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There was wanting in the Cabinet that energy which enables a Prime Minister to discard the rules of seniority in the selection of a General. There was wanting in short a master mind like Chatham's, to discover and call forth a master mind like Wolfe's.' On July 27, 1778, Admiral (afterwards Viscount) Keppel met Count D’Orvilliers off Ushant. After three hours' indecisive engagement, he made signals and sent orders to Sir Hugh Palliser, his second in command, to renew the contest; but the latter being unable to do so, in consequence of his own ship being disabled, the French fleet got away to Brest, and Keppel retired to Plymouth. Palliser charged his chief with misconduct and incapacity. A courtmartial ensued, which, after sitting for thirty-two days, decided that these charges were malicious and unfounded,' and that Keppel had acted as became a judicious, brave, and experienced officer'; and the thanks of both Houses of Parliament were voted to him. Hereupon Sir Hugh demanded a court-martial on himself; and after twenty-three days, he too was pronounced to have shown himself in many respects an exemplary and meritorious officer. These indecisive actions greatly irritated the impetuous patriotism of Cowper, and made him exclaim,
“Thy mariners explore the wild expanse,
Return ashamed without the wreaths they sought.' In April, 1780, Rodney was engaged in ineffectual skirmishes in the West India Isles with the French and Spanish fleets, under Count de Guichen and Admiral Solano; but the latter evaded a general engagement. So in 1781, Admiral Graves with nineteen ships of the line, had a gallant encounter at the mouth of the Chesapeake, with Count de Grasse and a fleet of twenty-eight French ships; but they parted without any decisive result. Again on Aug. 5, in that year, Sir Hyde Parker, who was escorting a merchant fleet from the Baltic, fell in with a Dutch squadron under Admiral Zouttman, off the Dogger Bank. After heavy loss on both sides, the latter
bore away to the Texel; and Parker found himself not in a condition to follow him.
The history of India in Cowper's time resolves itself into the story of the career of two men, Clive and Hastings. Robert Clive, born in 1725, began life as a Writer in the East India Company's service at Madras. In 1747 he exchanged the desk for the camp; and in 1751 he withdrew the French under Duplex from Trichinopoly, by the occupation of Arcot, the capital of the Carnatic, which he took on Aug. 31; and this was followed by other brilliant successes in the Madras Presidency. The settlement of Calcutta, founded by the English in 1689, and strengthened by the erection of Fort William in 1698, was conquered in 1756 by Surajah Dowlah, the Nawab of Bengal. On the 20th of June he shut up 146 captives in the notorious Black Hole, a room just eighteen feet square, whence only twenty-three came out alive the next morning. Clive retook Calcutta, Jan. 2, 1757 ; and on June 23, with an army of 3000 men (two thirds of whom were Sepoys), he defeated the Surajah with 68,000 men, at Plassey; and in his place set up Mir Jaffier on the throne of Bengal. Thus was the British supremacy established in Northern India. In 1765 the Nawab of Oude and Shah-Ahum the eldest son of the Great Mogul, made an effort to depose Mir Jaffier. Clive came to his support; and Jaffier testified his gratitude by bestowing on him the quit-rent which the East India Company were bound to pay to their Nawab, amounting to some £30,000 per annum.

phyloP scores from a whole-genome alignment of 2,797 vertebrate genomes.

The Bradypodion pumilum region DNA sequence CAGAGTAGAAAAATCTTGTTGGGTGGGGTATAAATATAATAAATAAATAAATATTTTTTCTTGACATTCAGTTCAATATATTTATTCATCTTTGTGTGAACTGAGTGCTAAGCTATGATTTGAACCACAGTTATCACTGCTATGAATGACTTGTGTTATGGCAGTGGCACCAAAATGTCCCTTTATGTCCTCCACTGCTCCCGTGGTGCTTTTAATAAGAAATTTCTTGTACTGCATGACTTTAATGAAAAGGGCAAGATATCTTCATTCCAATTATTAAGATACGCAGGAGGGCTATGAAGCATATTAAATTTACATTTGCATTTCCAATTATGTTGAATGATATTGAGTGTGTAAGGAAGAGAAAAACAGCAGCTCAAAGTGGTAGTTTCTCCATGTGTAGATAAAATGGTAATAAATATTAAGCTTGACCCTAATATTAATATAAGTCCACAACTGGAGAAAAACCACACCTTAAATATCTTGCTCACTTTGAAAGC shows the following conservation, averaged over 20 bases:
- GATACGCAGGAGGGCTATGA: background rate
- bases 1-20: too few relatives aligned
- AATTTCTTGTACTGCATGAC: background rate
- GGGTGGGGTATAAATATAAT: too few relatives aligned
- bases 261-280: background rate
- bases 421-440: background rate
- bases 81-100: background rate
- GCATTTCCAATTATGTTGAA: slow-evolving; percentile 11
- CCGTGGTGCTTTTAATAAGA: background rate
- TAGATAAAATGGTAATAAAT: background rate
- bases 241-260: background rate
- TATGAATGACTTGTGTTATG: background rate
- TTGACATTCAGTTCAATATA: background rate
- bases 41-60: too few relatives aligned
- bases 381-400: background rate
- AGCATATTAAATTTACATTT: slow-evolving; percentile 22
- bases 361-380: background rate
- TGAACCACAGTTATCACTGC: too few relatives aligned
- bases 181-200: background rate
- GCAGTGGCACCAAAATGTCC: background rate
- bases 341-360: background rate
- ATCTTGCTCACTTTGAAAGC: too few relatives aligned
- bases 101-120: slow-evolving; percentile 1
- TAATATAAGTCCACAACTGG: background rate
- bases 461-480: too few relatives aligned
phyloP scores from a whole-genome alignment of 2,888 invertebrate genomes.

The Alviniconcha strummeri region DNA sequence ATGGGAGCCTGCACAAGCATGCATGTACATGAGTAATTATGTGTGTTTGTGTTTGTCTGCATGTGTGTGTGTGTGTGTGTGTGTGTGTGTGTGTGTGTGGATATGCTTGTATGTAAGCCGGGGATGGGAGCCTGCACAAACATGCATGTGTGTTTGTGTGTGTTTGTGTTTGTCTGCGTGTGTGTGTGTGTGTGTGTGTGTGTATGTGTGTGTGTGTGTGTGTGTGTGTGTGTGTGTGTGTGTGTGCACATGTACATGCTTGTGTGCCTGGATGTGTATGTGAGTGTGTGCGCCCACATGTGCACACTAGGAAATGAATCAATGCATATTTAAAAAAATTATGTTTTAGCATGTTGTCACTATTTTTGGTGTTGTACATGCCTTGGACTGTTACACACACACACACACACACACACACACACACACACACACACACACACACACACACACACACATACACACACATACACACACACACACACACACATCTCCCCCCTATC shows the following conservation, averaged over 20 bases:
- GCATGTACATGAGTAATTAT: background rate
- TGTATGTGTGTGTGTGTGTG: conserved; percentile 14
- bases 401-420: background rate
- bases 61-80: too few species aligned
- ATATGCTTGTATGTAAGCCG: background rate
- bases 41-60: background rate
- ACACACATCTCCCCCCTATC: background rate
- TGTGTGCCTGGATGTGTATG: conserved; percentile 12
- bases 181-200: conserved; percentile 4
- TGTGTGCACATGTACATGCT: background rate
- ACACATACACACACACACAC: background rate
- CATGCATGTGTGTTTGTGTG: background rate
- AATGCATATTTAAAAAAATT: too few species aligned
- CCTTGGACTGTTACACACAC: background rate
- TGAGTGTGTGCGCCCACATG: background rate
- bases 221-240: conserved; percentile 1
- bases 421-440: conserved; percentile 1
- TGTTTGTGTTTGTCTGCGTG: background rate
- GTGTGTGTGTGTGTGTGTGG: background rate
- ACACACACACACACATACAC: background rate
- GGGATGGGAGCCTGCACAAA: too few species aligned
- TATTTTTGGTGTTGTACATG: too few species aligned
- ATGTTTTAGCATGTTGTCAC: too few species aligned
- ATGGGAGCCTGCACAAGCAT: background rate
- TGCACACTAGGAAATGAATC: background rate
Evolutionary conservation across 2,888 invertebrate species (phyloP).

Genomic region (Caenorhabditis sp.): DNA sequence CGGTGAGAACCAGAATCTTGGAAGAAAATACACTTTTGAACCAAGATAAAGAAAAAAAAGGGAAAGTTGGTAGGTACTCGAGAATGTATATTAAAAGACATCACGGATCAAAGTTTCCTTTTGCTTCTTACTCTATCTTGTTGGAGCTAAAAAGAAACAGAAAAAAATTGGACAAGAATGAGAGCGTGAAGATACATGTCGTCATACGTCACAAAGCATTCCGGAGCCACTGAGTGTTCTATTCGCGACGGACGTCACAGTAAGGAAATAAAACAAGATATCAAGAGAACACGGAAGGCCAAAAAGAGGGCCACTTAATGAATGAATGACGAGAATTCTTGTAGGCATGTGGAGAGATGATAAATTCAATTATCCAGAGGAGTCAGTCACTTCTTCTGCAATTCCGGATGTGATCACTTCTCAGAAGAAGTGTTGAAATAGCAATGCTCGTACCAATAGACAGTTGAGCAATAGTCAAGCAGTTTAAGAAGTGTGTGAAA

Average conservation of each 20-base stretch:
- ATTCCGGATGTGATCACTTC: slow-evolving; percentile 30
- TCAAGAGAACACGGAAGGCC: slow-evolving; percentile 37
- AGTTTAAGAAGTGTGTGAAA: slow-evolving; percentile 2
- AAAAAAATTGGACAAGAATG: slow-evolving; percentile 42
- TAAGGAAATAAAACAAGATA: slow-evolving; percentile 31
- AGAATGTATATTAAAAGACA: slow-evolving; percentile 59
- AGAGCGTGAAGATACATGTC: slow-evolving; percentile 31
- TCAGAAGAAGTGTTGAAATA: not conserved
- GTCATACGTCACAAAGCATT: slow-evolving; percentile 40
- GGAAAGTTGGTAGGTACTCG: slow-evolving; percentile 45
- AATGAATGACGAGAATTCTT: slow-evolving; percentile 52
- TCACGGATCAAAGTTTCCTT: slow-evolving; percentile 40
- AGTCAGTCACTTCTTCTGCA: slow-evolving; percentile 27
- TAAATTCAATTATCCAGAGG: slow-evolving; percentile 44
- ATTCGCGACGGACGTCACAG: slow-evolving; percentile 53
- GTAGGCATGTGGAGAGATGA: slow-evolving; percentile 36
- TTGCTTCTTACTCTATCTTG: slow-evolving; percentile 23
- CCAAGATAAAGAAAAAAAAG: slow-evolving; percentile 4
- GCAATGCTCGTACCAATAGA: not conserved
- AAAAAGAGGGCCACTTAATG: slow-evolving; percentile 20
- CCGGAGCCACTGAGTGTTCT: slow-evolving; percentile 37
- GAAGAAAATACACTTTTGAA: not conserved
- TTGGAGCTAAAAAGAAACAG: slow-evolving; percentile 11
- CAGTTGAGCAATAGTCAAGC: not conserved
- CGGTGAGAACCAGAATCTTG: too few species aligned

By the Treaty of Allahabad in the same year, the Great Mogul ceded to the Company the revenues of Bengal, Bahar, and Orissa, for an annual payment of twelve lacs of rupees; by which transaction the administration and sovereignty of the country was secured to the Company. In 1767 the Presidency of Madras was attacked by Hyder Ali, the Sultan of Mysore ; but peace was restored in 1769. Clive had been created an Irish Peer in 1760, by the title of Lord Clive, Baron of Plassey; and he finally returned to England in 1767. In May, 1773, a vote of censure upon him was brought forward in the House of Commons, by Burgoyne; the charge
being that Clive, in the acquisition of his wealth, had 'abused his powers, and set an evil example to the servants of the public. This did not pass; the House agreeing almost unanimously to the amendment of Wedderburn, 'that Robert Lord Clive did at the same time render great and meritorious services to his country. Yet the fact that such a motion should have been brought up at all, preyed so much upon the mind of Clive, that he put an end to his own life a few months afterwards. It is with reference to Clive's career in India, that Cowper expostulates with his country, as